Chowdhury agrees with Alam’s analysis that there were deeper causes than the traffic deaths behind the students’ outrage. “These protests were not isolated… [There is] pent-up frustration in the country because there’s no outlet. Opposition [supporters] are unable to go to rallies, people are arrested the moment they attend rallies and the media is curtailed,” he says. Rights groups have criticised the ruling Awami League, headed by Prime Minister Sheikh Hasina Wajed, of suppressing dissent by cracking down on social media use and restricting the press.
A day after his detention, Shahidul Alam was seen in court. Unable to walk without assistance, he told reporters he had been beaten by police. He was charged under section 57 of the Information Communication Technology Act, a clause that has received widespread criticism for its broad scope for misuse. In one instance of its use which caused outrage in the Bangladeshi media, a local journalist from the Khulna district was arrested for sharing an article on Facebook which said a goat had died almost immediately after a state minister gave it to a villager.
Chowdhury describes the as law “draconian”. “Student activists as young as 18 were detained under Section 57 for satirising Sheikh Hasina Wajed, the father of the nation [Bangabandhu Sheikh Mujibur Rahman] and government ministers on social media,” he says.
But the Digital Security Act, which replaced the old law in October 2018, could offer even more scope for suppressing dissent. Human Rights Watch has said the new law “strikes a blow to freedom of speech in the country”. “It could easily be used before the election to make it very difficult for the opposition to be critical of the prime minister or the government on social media,” says Chowdhury.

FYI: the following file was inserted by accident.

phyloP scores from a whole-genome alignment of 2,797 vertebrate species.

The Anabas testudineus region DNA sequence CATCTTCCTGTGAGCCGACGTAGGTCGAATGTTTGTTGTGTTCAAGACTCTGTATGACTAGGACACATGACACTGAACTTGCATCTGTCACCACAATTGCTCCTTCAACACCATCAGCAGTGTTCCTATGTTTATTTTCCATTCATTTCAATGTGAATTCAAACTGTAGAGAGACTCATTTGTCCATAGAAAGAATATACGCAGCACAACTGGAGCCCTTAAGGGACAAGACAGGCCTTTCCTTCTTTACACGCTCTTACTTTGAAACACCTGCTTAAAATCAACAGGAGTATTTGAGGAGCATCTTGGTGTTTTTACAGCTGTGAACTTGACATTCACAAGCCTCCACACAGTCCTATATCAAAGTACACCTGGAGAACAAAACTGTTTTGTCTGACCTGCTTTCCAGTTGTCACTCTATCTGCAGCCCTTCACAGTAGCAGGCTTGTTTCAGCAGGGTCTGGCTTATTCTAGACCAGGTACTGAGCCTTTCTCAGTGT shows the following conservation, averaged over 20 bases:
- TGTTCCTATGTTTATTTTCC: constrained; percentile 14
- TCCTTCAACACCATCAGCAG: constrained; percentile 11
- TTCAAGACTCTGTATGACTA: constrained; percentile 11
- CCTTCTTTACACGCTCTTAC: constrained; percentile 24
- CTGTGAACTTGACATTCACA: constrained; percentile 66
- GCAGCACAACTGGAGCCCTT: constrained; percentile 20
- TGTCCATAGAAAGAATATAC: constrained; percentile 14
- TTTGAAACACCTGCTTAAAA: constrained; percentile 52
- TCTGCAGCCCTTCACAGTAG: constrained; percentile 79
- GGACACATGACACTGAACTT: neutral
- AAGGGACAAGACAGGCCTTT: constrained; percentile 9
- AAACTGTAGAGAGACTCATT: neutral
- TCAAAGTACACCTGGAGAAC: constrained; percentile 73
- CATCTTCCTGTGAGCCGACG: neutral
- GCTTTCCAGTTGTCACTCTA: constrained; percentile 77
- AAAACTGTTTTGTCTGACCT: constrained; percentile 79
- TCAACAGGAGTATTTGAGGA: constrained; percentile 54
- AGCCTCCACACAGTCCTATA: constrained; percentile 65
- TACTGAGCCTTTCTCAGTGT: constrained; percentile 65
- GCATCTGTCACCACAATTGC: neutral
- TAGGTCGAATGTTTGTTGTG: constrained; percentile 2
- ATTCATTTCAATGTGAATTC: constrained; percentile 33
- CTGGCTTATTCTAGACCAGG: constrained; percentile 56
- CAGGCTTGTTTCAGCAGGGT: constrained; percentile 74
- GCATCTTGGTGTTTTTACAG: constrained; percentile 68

” Talking politics is a very integral part of the culture. But in the last five years, it’s almost been killed.”
With the election scheduled for 30th December, the law is not the only cause for concern over free speech in Bangladesh. One recent measure with a particularly Orwellian ring to it is the founding of the “Rumour Identification and Removal Centre”, a special police monitoring cell dedicated to detecting misinformation on social media. With Dhaka reportedly the city with the second-largest active Facebook user base in the world, such a measure could have a “dramatic impact” on the elections, says Chowdhury. “The younger generation is getting a lot of alternative news and information through social media. The government wants to curtail that before the elections.”
In early November, minister of cultural affairs Asaduzzaman Noor defended the state of free speech in Bangladesh. “Let me tell you one thing, everybody is free to talk. You should watch our television shows and you will see that everybody is criticising the government,” he told a reporter at UAE news site The National. Alam’s case, he said, would be resolved “in time”.
The detention of the photographer prompted a global outcry. Numerous rights groups issued statements calling for his release and more than 16,000 people signed an online petition to that end. On 17th November, more than three months after Alam’s arrest, the photographer was finally granted bail.
Chowdhury is pessimistic about freedom of expression in Bangladesh. “I’ve never seen this country so restrictive,” he says. “Talking politics is a very integral part of the culture. But in the last five years, it’s almost been killed.” He admits he was “nervous and scared” during the August protests. Though he has not faced any harassment himself, he says he has become more careful about criticising the prime minister.
“There is an atmosphere of fear and intimidation amongst the press community and the new digital security act can really hamper investigative journalists’ work” says Chowdhury. With elections looming, he says, “good reporting is bound to suffer during a very critical time in Bangladesh”.